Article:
142 Do levels of awareness determine levels of suffering? A farm animal that has grown up in a slaughter farm has no knowledge or awareness of what there life could be like without the suffering; they are not aware that they are suffering compared to other animals not in the same type of environment. Does this make their suffering less? I don’t think it does. There is no sound criteria that says one cause is better or worse than the other. Altruists believe in different causes, the support for different causes creates an argument of which cause is better or more good. One side of this argument says that animals have less capacity to suffer than humans because they have a different level of awareness, while the other sides believe that either human suffering is less than that of animals, or that they are on a similar level. 

Vegan Outreach is a nonprofit organization to end violence towards animals, especially in the slaughtering scene. They hand out leaflets to spread the idea of veganism and give statistical data of suffering. Other organizations use their leaflets for their own organization like The Humane League which is a protection non profit organization, also aiming to stop violence towards animals, specifically animals being raised for food. Their advertisements have helped many animals, because people have started agreeing with the leaflets and stopped buying and eating animal meat and products. 

ACE (Animal Charity Evaluators) also use leaflets to forward this movement to stop animal cruelty. 

143 ACE gives more statistical evidence to readers about how much it costs to help these animals and how little it takes. These inexpensive ways to divert suffering are as little as .06 CENTS. Although ACE is an animal advocacy organization, they still say that animals are only capable of a portion of the suffering that humans can endure, this portion being only one tenth. 

          WI: why does ACE believe animals only suffer 1/10? Research and develop an answer. 

144  Spreading information about factoring farming would still have excellent value compared to the most effective charities helping humans. Even if your goal were solely to slow down climate change by reducing greenhouse gas emissions, you could do that more effectively by donating to organizations that are encouraging people to go vegetarian or vegan than by donating to leading carbon-offsetting organizations.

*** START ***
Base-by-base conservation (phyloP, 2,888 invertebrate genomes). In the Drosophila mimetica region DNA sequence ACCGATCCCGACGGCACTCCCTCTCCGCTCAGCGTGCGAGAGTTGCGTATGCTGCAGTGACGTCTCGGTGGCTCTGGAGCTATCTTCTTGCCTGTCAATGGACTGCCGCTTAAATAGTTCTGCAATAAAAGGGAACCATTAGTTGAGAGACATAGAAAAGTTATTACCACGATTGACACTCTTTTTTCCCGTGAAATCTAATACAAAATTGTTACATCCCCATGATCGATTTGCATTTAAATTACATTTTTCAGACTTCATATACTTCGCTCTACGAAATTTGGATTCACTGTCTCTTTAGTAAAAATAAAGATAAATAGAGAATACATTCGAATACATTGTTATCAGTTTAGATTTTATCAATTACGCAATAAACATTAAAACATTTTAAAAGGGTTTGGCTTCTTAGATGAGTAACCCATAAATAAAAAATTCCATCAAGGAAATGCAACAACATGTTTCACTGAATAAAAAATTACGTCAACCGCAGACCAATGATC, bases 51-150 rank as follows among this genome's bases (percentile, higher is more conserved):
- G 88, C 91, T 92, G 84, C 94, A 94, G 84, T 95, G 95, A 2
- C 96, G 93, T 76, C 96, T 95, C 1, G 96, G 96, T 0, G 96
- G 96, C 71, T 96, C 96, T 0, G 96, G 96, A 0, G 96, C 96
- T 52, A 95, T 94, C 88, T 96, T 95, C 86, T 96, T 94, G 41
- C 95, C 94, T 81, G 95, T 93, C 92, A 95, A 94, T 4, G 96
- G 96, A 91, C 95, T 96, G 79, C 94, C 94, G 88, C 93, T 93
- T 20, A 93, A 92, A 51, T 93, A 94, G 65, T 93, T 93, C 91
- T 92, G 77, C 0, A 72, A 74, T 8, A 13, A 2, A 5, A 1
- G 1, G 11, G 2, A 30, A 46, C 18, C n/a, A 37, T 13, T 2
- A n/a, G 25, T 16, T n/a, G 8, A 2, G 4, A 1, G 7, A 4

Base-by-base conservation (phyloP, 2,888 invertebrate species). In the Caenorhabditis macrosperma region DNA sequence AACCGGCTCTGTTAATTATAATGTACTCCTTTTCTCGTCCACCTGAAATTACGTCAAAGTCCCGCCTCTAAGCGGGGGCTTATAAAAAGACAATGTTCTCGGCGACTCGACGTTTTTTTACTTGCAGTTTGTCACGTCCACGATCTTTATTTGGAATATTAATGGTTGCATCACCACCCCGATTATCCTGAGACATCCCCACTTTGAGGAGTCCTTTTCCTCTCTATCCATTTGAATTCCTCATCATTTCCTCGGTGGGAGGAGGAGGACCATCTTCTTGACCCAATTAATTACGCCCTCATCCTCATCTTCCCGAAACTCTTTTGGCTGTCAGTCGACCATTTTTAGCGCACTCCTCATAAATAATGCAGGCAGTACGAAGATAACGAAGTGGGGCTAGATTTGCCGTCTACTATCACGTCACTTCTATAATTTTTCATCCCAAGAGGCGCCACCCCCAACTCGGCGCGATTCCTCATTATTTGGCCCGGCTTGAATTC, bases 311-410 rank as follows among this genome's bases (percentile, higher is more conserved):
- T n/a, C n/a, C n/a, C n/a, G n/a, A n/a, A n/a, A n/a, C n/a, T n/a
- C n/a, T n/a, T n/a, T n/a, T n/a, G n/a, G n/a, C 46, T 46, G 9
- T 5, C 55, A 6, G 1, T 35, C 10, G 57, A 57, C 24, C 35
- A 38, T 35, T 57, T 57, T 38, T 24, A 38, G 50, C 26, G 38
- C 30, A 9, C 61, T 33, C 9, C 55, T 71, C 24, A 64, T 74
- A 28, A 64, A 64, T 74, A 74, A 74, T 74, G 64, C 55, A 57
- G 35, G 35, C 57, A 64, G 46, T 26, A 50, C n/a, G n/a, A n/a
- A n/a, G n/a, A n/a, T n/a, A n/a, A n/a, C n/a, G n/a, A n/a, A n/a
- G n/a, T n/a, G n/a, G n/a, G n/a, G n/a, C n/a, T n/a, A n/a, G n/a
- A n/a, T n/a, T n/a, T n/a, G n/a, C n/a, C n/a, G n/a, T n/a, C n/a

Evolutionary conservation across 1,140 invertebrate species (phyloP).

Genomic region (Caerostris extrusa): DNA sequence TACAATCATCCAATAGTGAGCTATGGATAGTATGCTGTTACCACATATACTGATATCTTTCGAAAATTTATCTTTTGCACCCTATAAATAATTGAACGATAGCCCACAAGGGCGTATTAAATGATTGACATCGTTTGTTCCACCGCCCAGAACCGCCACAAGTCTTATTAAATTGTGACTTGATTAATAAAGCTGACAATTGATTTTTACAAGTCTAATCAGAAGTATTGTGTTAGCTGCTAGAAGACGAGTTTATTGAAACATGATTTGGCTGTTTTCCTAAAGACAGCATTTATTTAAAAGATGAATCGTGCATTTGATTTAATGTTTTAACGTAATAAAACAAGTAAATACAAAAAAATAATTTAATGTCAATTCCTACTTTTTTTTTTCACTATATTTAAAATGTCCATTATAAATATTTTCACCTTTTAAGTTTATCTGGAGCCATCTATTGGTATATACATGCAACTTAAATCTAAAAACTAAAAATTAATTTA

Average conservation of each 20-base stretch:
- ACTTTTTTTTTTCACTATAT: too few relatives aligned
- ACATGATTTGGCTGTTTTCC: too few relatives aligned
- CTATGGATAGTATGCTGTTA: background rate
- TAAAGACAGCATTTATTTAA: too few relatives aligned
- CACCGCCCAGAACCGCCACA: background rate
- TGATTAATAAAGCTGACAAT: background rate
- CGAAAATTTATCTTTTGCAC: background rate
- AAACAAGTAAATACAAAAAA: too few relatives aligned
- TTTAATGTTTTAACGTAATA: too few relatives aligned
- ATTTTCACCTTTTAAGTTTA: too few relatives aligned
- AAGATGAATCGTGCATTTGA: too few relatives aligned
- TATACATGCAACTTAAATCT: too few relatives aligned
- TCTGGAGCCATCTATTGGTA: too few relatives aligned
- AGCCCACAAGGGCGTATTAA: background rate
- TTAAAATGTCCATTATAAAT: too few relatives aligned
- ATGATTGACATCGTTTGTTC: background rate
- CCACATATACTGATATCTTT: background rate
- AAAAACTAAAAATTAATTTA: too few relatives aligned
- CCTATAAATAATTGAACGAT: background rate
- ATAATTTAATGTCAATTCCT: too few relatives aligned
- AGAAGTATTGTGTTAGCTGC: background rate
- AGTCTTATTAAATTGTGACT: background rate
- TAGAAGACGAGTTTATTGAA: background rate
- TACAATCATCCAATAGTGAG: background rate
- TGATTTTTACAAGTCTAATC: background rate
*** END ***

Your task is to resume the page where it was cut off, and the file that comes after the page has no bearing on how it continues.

Climate Change

Singer discusses the effects of global warming

145 Slowing climate change would be a very important goal, one that would bring huge benefits to the global poor and to all future generations. An action that has only a tiny chance of changing that outcome can still have very high expected value.

Does Nature Have Intrinsic Value?

147 Intrinsic value of nature- Most effective altruists have not shown interest in. Singer believes that intrinsic value is to be found only in conscious experiences.

149 Chapter 14 Choosing the Best Organization

Meta Charities- organizations that evaluate other charities. Most people who give to charities are giving out of an emotionally based reasoning. Others give because they are asked by someone they know. In both cases sufficient research is usually not present.

150 Donors have an excuse for not looking into the charities and organizations they donate to; it is a lot of work. Before GiveWell, people would go to the website Charity Navigator. Charity navigator is a program that evaluates charities. Although this sounds good, it does has its disadvantages. One disadvantage is that its ratings are superficial. At the moment Charity Navigator doesn’t even tell you anything about the outcome of the charities. Many time people use Charity Navigator to look at one figure: the percentage of a charity’s revenue that is spent on administration and fundraising, rather than on its programs. In extreme cases this can be very helpful, especially when deciding when NOT to give to a charity.